Well, we set a new record for arriving late… we didn’t make it out of St. Louis until about 10:30pm on Friday night, getting us into the farm around 1:40am!  Got up around 9am when Sonny called… he had my repaired brush hog support bar.

This weekend’s list of to-do’s seemed simple, but I suspected we wouldn’t get it done:

  1. Reassemble the Brush-hog
  2. Brush-hog 30 acres with the mower set to 10+ inches to chop the seed heads off the WSG.
  3. Finish processing the cattle (tagging, vaccinating, deworming)
  4. Separate the young ones and perhaps Chuck from the rest of the herd, and get the rest of the herd onto those 30 acres
  5. Plant some more sweet corn – getting late, but thought we would try
  6. Plant some beans around the existing sweet corn
  7. Bush-hog around the fruit trees, vines, and berries
  8. Water all the new plants we put in 2 weeks ago
  9. Spray the driveway to knock back the weeds

Given the late arrival, I didn’t get starting with the 30 acre project until about noon and cut until 9pm.  Took 2 tanks of diesel on the tractor, which started having problems when the tank dropped to about 1/4 full.  Felt a LOT like the low pressure fuel pump wasn’t working – which died on me 2 years and 100 engine hours ago.  If I ever get caught up, I’ll send the tractor in for servicing and have them check it – but right now that machine is my muscle.

Got out on the fields again around 9am and worked until noon, when a lightening and thunder storm chased me away.  Ate lunch and took a bit of a nap.  Back out at 3pm and finished the job around 7pm.  Steps 1 and 2 done.  Alas, I tried dropping our electric wire and driving over it when I finished Saturday night.  Worked once when I refueled, but the 2nd time the brush hog snagged it and popped the line.  Naturally, it didn’t break there, but rather about 500′ feet up the line…  While trying to figure out how to stretch my arms 10′ to reach the two ends, the cattle heard the tractor and come into the field.  That wasn’t the plan, but they all came, so all are now on the 30 acres patch.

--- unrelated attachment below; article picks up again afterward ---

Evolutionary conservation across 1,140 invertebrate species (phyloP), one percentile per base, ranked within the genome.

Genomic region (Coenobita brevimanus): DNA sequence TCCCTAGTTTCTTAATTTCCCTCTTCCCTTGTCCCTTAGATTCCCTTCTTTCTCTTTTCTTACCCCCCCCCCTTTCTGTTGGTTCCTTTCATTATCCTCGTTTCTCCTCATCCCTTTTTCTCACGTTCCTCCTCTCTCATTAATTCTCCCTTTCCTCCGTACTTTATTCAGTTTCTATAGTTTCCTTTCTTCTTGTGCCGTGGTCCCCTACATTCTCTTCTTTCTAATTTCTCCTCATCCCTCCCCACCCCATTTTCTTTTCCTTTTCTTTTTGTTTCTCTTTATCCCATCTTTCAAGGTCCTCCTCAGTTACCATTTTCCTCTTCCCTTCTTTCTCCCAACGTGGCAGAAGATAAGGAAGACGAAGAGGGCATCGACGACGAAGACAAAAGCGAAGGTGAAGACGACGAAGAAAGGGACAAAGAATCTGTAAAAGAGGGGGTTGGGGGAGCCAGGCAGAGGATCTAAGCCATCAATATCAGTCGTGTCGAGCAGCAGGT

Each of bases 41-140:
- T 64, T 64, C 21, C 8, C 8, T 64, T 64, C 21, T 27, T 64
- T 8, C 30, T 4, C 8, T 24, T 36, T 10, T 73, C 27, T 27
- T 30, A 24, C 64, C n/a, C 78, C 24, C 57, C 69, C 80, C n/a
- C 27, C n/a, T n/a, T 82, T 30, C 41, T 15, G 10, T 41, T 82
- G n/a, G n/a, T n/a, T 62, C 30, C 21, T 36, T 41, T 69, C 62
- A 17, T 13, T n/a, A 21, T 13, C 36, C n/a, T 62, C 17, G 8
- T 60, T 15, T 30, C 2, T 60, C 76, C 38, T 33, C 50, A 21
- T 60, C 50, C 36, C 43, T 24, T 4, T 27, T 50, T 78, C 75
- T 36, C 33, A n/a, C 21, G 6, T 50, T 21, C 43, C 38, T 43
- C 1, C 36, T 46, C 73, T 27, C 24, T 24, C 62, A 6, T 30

Evia and I fixed the line in the morning – took all of 3 minutes with 2 of us once I retrieved and untangled the parts the cows dragged around overnight.  Evia went off to work on the garden, I resumed brush-hogging.

So… 1 and 2 I manged to accomplish.  4 was partially done.  Evia managed to do 5, 6, and 8 (I think, not sure about the two nuts trees).

Realized I need a better way to move the tractor into the 30 acre field.  Thinking of making a small drive-through coral similar to what Donnie has.  Perhaps 20×32, just a few poles in the ground with cattle panel sides and electric spring gates (3 – one on each end and one in the middle for crowding).  Figured it might help in seperating, and I could put a salt block feeder in it with only the fare side blocked so the cattle would get use to it.  Feels like yet-another 1-day job.   Anyhow, this one would go past our crossing and will eventually go under water when we get the big lake built, so I’ll just make it “temporary” (e.g. to last 5-10 years).